In the old days, women wore aprons at home to cook and clean.
In the era before women wore pants, an apron protected a middle-class woman’s precious few dresses from grease and grime and provided a convenient spot to wipe hands.
Cheryl Mendelson reminisces about aprons in her book, “Home Comforts: The Art & Science of Keeping House” (Scribner, 1999), noting that her grandmothers at home wore plain white muslin aprons that went on first thing every morning and came off only at mealtimes, if someone came to the door or when the chores were done.
“Fancy, frilled, and embroidered aprons came out when there was cooking to be done in the presence of company, but even these would be removed for answering the door. Thus the aprons were used to protect a distinction between the private and public part of home life,” Mendelson writes.
For a few decades — the 1970s through the ’90s — habits changed; aprons lost their important spot in home kitchens. But these days, if you put on an apron to cook, you’re hip. They’re back in style and more stylish than ever.
Maybe it’s all the cooking shows and chef contests on television, or maybe it’s all the talk about food and drink that has many of us cooking — and splattering — more. Professional chefs wear aprons for safety and sanitation reasons. It makes sense for the rest of us to do the same.
Shannon Reed is a Boston-based fashion designer who, after 20 years in the clothing business, has shifted to designing utilitarian-but-stylish chef wear.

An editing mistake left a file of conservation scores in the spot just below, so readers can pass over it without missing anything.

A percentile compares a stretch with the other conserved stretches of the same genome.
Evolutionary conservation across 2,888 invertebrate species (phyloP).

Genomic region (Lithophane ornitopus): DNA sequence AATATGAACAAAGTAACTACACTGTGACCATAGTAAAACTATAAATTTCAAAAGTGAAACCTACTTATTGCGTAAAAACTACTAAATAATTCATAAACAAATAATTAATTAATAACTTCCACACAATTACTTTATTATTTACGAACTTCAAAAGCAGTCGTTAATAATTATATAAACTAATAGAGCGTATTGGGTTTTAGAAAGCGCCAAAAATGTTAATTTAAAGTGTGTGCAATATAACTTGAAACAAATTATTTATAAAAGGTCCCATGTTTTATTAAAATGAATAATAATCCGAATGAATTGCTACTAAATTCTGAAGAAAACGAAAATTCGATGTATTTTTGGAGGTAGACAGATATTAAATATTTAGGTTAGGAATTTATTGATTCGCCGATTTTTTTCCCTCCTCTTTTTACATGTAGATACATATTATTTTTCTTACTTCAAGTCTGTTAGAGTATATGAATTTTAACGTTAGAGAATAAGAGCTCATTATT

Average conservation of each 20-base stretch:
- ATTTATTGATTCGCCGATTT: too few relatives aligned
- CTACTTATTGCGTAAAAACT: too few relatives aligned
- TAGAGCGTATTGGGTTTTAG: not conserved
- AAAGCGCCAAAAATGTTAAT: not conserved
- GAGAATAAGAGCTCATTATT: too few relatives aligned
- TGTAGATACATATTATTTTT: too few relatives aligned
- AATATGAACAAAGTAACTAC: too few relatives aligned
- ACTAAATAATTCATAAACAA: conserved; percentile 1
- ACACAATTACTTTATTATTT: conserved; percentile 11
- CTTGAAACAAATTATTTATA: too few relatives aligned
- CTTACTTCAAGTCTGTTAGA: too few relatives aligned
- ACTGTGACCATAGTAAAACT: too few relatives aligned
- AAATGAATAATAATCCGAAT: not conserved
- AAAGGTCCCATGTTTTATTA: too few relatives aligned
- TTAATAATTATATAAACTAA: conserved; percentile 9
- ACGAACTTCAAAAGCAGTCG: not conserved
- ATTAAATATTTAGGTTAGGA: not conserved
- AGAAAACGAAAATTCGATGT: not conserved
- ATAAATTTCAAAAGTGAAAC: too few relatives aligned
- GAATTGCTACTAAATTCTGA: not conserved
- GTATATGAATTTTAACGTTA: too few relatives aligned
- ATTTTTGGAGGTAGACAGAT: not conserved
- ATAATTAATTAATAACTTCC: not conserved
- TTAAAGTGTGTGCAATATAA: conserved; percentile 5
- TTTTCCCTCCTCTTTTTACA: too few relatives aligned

“I definitely think that aprons and chef jackets are a hot trend. People have picked up on the lack of cool clothing for cooks. It’s very utilitarian, but it doesn’t have to be devoid of style and fashion,” Reed said in a phone interview from her studio in Cambridge, Massachusetts.
Reed, 48, sells aprons and chef coats to the general public, as well as to professionals, on her website, www.shannonreed.com.
Chef Mike Isabella, from season six of TV’s “Top Chef,” wears one of Reed’s aprons, notable for its signature gigantic grommets, on the cover of his first cookbook, “Crazy Good Italian.”
Reed’s chef wear is getting buzz in the restaurant and hotel industries for its style details, breathable comfort (100 percent cotton fabrics such as denim and brushed canvas) and fit — especially for women.
“My biggest customers started with women. Most of the chef wear was made for men, and it made women look about 20 pounds heavier. I made my chef jacket’s sleeves smaller, shoulders smaller, and more seaming details for a better fit on women’s bodies, and they actually have a waist in them,” Reed said.
Her fans include chef Suzanne Goin, owner of four restaurants, including Los Angeles’ Lucques and A.O.C., pastry chef and author Gesine Bullock-Prado (sister of Sandra Bullock), chef Geoffrey Zakarian, chef/owner Ana Sortun of Oleana in Cambridge and the chef Reed considers her muse, chef Barbara Lynch of the Barbara Lynch Gruppo in Boston.
“I went to her with my ideas for chef wear that has quality, fashion, function and fit, and she said, ‘Yes!’” Reed said.
Reed specializes in simple yet elegant design solutions for restaurants and hotels and is branching out into tabletop items, including napkins, tea towels and tote bags.
If you think aprons make sense, you’ll find a wide variety in stores and online these days, from Sur La Table’s vintage chic styles, to Williams-Sonoma’s classic, utilitarian bib apron with an adjustable neck strap.
Kitchen Complements on NW Minnesota Avenue in downtown Bend has always carried a good selection of aprons for women, men and children, too. Owner Dianne Bernert told us that aprons have been good sellers for all 30 years that she’s been in business.
Whether you choose a long apron, a shorter “bartender” apron, a waist-down “bistro” style or a chef coat, we hope that wearing the traditional uniform of the kitchen will give you confidence, clean clothes and a dash of style.
— Reporter: firstname.lastname@example.org